Ernest Hemingway seemed to feud with most of the prominent male artists of his time, from Wallace Stevens and T.S. Eliot to F. Scott Fitzgerald. He had a “very strange relationship” with Orson Welles—the two came to blows at least once—and he reportedly slapped Max Eastman in the face with a book. All his bluster and bravado makes his warm friendship with James Joyce seem all the more remarkable. They are a literary odd couple if ever there was one: Joyce the labyrinthine thinker of Byzantine thoughts and creator of symbolic systems so dense they constitute an entire field of study; physically weak and—despite his infamous carnal appetites—intellectually monkish, Joyce exemplifies the artist as a reclusive contemplative. Hemingway, on the other hand, well… we know his reputation.
Hemingway’s 1961 obituary in The New York Times characterized Joyce as “a thin, wispy and unmuscled man with defective eyesight” (perhaps the result of a syphilis infection), and also notes that the two writers “did a certain amount of drinking together” in Paris. As the narrator of the rare film clip of Joyce informs us above, the Ulysses author would pick drunken fights, then duck behind his burly friend and say, “Deal with him, Hemingway. Deal with him.” (That scene also gets mentioned in The Times obituary.) Hemingway, who convinced himself at one time he had the makings of a real pugilist, was likely happy to oblige. Joyce, writes Hemingway biographer James R. Mellow, “was an admirer of Hemingway’s adventurous lifestyle” and worried aloud that his books were too “suburban” next to those of his friend, of whom he said in a Danish interview, “he’s a good writer, Hemingway. He writes as he is… there is much more behind Hemingway’s form than people know.”
Joyce, notes Kenneth Schyler Lynn in Hemingway, realized that “neither as a man nor as an artist was [Hemingway] as simple as he seemed,” though he also remarked that Hemingway was “a big powerful peasant, as strong as a buffalo. A sportsman. And ready to live the life he writes about. He would never have written it if his body had not allowed him to live it.” One detects more than a hint of Hemingway in Joycean characters like Dubliners‘ Ignatious Gallaher or Ulysses’ Hugh “Blazes” Boylan—strong, adventurous types who overawe introverted main characters. That’s not to say that Joyce explicitly drew on Hemingway in constructing his fiction, but that in the boastful, outgoing American, he saw what many of his semi-autobiographical characters did in their more bullish counterparts—a natural foil.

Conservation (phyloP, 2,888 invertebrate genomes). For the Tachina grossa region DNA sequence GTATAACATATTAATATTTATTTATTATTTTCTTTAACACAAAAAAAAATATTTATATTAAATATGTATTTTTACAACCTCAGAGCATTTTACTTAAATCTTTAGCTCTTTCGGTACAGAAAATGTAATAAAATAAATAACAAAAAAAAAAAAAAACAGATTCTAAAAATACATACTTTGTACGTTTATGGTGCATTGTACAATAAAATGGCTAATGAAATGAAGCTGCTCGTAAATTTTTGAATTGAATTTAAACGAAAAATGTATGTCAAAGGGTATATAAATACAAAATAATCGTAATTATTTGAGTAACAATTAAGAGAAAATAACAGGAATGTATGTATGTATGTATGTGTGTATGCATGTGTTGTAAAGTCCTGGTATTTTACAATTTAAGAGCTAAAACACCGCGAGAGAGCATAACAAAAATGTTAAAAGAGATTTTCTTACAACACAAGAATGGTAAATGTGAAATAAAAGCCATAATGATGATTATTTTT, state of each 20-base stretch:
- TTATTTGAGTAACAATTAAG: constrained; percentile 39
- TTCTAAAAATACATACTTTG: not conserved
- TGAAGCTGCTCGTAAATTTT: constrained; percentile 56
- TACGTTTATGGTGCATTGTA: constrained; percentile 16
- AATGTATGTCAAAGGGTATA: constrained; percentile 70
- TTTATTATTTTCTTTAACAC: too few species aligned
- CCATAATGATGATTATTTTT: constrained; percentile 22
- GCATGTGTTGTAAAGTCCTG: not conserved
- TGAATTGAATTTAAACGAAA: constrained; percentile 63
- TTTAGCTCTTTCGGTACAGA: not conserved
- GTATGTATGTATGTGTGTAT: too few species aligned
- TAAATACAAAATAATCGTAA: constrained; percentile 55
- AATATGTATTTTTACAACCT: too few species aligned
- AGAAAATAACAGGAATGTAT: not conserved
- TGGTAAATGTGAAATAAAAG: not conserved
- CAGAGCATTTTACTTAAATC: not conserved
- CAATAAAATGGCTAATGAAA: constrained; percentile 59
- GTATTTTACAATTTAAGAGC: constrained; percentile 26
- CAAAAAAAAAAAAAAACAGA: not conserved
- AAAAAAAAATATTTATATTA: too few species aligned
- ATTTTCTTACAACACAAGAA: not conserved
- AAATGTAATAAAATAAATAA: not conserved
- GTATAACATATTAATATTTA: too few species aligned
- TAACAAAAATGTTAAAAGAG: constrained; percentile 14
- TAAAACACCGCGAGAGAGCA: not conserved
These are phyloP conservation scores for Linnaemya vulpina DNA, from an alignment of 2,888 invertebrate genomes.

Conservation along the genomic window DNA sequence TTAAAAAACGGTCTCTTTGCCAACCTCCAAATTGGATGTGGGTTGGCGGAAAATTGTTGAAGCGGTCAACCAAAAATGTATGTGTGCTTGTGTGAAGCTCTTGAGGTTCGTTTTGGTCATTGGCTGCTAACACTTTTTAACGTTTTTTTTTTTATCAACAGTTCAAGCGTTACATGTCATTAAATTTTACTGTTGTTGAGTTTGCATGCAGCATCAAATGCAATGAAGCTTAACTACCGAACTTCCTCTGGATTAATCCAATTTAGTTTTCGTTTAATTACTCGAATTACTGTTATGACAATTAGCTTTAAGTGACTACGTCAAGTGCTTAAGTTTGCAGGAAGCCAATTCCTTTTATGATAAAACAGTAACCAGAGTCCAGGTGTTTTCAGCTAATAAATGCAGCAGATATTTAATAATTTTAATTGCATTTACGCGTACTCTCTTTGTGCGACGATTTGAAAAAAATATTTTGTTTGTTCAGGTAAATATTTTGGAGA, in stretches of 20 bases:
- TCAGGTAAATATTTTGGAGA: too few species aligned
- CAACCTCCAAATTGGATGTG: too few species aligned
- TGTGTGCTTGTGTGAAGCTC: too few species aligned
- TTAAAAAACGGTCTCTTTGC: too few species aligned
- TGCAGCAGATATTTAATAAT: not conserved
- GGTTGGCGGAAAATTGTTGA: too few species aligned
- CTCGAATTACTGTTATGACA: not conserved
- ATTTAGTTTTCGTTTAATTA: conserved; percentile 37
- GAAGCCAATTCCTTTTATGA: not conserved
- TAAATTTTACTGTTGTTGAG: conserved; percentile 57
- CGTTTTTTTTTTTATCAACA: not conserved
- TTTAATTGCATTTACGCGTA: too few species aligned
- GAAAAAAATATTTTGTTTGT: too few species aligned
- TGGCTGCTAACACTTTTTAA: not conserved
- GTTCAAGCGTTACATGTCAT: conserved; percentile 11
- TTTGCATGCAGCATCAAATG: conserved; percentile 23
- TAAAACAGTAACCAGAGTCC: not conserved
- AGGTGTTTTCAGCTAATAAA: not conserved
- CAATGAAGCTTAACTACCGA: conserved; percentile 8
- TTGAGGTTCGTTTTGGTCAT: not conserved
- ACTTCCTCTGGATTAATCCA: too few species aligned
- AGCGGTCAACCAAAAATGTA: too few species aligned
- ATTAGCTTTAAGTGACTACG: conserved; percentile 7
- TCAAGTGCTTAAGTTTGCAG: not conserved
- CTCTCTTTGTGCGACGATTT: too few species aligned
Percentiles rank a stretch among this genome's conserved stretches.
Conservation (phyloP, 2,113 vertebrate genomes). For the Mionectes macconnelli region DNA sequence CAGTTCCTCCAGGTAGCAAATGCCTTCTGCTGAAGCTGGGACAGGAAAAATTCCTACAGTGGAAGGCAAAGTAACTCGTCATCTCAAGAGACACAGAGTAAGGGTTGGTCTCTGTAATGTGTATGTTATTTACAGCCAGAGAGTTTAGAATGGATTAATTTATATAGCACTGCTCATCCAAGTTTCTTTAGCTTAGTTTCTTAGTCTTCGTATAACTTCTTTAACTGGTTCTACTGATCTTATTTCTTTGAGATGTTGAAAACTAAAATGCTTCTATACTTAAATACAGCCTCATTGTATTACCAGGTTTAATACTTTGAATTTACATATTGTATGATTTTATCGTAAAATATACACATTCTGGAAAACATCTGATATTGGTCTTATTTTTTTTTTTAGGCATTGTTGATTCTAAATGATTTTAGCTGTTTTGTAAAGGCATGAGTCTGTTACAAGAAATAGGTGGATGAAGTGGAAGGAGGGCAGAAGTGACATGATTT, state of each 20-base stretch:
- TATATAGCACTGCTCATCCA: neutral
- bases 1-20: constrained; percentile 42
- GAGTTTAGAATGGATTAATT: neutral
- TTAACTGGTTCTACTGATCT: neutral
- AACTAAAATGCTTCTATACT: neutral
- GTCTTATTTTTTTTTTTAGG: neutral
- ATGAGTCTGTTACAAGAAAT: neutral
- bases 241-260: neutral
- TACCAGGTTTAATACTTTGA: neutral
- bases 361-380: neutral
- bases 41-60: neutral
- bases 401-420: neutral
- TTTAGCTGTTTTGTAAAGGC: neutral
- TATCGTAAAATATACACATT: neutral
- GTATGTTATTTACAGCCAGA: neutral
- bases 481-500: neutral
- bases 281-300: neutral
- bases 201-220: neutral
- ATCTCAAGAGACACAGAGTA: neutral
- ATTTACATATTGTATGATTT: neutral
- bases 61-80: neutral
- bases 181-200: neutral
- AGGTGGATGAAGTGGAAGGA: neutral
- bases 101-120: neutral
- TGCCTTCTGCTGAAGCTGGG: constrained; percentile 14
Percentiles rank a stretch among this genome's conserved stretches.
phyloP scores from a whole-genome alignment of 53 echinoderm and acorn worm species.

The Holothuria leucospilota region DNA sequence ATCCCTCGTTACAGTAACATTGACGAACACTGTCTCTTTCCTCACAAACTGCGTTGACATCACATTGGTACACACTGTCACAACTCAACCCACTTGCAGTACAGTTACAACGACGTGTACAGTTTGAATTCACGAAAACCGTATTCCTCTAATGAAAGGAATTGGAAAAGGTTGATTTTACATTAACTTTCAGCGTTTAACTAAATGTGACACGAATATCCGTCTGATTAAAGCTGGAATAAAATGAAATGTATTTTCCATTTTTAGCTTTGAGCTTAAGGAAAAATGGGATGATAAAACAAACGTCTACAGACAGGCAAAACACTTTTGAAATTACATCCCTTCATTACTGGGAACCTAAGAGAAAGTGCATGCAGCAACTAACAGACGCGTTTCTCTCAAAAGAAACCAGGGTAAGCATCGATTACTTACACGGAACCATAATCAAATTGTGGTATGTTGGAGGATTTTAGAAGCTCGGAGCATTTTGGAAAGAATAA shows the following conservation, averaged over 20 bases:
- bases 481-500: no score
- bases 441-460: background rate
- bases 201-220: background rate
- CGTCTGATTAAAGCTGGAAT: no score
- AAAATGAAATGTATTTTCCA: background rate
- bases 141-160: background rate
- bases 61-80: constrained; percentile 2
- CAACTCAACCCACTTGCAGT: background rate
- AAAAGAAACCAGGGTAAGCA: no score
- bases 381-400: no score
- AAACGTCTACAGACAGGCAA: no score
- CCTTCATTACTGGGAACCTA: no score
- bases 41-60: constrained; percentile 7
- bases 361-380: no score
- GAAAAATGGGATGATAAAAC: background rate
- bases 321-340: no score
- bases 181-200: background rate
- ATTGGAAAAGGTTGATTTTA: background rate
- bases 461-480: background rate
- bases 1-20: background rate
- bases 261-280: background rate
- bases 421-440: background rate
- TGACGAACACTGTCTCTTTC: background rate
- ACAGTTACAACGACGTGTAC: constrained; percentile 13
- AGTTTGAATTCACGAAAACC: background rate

Hemingway returned Joyce’s compliments, writing to Sherwood Anderson in 1923, “Joyce has a most god-damn wonderful book” and pronouncing Joyce “the greatest writer in the world.” He was “unquestionably… staggered,” writes Lynn, “by the multilayered richness” of Ulysses. But its density may have proven too much for him, as “his interest in the story gave out well before he finished it.” In Hemingway’s copy of the novel, “only the pages of the first half and of Molly Bloom’s concluding soliloquy are cut.” Hemingway tempered his praise with some blunt criticism; unlike Joyce’s praise of his writing, the American did not admire Joyce’s tendency towards autobiography in the character of Stephen Dedalus.
“The weakness of Joyce,” Hemingway opined, was his inability to understand that “the only writing that was any good was what you made up, what you imagined… Daedalus [sic] in Ulysses was Joyce himself, so he was terrible. Joyce was so damn romantic and intellectual.” Of course Stephen Dedalus was Joyce—that much is clear to anyone. How Hemingway, who did his utmost to enact his fictional adventures and fictionalize his real life, could fault Joyce for doing the same is hard to reckon, except perhaps, as Joyce certainly felt, Hemingway led the more adventurous life.
James Joyce Reads a Passage From Ulysses, 1924
Ernest Hemingway’s Very First Published Stories, Free as an eBook
Virginia Woolf Writes About Joyce’s Ulysses, “Never Did Any Book So Bore Me,” and Quits at Page 200
Ernest Hemingway: T.S. Eliot “Can Kiss My Ass As a Man”
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This article is somewhat misleading. The only source for the claim that Joyce liked to start fights (and it comes from Hemingway) is this Time article (http://content.time.com/time/printout/0,8816,27803,00.html), which Ellmann also cites. But keep in mind that Joyce was very blind. (The famous clip of Joyce reading from FINNEGANS WAKE involved someone whispering the words into his ear because he could not see text at that point. And, of course, Joyce went through countless eye operations.) If Hemingway is to be believed (and the man was known to bullshit), any calls from Joyce to “Deal with him” had less to do with cowardice and more to do with blindness. Joyce had no problem pissing people off with his work or in person. He even managed to infuriate his benefactor, Harriet Shaw Weaver.